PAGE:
Picturing the Poles
Beyond the asteroid belt lies Jupiter. Jupiter is the largest planet in the solar system. It is 11 times the diameter of Earth. Since 2016, a NASA spacecraft named Juno has been orbiting Jupiter.
Jupiter spins faster than any other planet in the solar system. This rapid spin creates belts of gas that run from east to west. But Juno took pictures of Jupiter’s north and south poles. There are no gas belts there. Instead, the poles have vast, swirling storms.
This drawing shows how Juno looks as it orbits Jupiter.
In 2006, NASA launched a spacecraft named New Horizons. It used Jupiter’s gravity to slingshot itself toward Pluto. Pluto is the ninth largest object that goes around the sun.
Nine years later, New Horizons flew past the dwarf planet. It showed us pictures of mountains kilometers high. The mountains were made of water-ice. Pluto is so cold that this substance is as hard as rock. It was an important discovery. Scientists want to know how the mountains formed.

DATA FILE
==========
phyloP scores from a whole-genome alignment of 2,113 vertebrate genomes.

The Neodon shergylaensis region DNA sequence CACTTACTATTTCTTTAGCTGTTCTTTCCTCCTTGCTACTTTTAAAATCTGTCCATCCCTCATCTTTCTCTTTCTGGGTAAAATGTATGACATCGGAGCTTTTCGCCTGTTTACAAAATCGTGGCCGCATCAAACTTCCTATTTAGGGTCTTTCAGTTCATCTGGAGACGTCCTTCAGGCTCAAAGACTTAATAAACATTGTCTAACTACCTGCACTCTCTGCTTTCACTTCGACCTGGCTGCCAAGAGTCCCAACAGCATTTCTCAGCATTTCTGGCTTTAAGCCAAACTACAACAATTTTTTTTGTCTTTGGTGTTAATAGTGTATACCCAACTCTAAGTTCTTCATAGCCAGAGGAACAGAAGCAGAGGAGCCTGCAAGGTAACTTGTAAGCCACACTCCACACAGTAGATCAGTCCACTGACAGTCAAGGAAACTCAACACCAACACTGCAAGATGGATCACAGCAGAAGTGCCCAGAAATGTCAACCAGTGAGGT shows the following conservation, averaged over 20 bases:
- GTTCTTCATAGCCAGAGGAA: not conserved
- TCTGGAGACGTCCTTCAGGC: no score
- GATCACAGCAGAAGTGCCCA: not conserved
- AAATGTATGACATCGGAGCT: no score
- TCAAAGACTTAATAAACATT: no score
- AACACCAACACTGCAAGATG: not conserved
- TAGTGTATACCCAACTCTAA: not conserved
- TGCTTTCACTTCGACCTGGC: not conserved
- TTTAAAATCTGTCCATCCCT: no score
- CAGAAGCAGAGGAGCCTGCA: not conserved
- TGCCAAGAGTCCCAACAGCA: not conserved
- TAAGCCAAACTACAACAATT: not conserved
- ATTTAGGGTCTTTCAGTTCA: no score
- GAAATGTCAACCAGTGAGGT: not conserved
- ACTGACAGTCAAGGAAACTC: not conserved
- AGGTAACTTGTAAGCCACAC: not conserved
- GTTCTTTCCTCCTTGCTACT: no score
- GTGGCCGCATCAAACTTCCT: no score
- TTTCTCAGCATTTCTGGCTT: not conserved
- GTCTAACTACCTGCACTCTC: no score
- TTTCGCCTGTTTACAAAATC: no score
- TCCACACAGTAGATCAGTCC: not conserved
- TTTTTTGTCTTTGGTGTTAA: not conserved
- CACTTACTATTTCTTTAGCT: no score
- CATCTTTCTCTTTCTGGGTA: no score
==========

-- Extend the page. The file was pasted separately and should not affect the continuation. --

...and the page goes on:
New Horizons is still going. It flew past the farthest object ever visited, Arrokoth. Much smaller than Pluto, Arrokoth is made of two objects stuck together. It looks like a snowman in space! From tip to tip, it is about
35 kilometers (22 miles) long.
This drawing is based on images taken by New Horizons. It shows Arrokoth.
Voyager now explores interstellar space, as shown in this drawing.
Arrokoth is far, far away. Believe it or not, some spacecraft have traveled even farther. Voyager 1 and Voyager 2 were launched by NASA in 1977. Voyager 1’s mission was to fly by Jupiter and Saturn. Voyager 2 flew by Jupiter, Saturn, Uranus, and Neptune.
Both spacecraft kept going. They are now really far away but are still sending data back to Earth. They are now exploring interstellar space. That’s the region between stars. This is the first time a spacecraft has gone into it to see what it’s like.
Why do we explore the solar system? Because we are a part of it. We want to know more about the place where we live. Each mission teaches us more and shows us fascinating new places in space.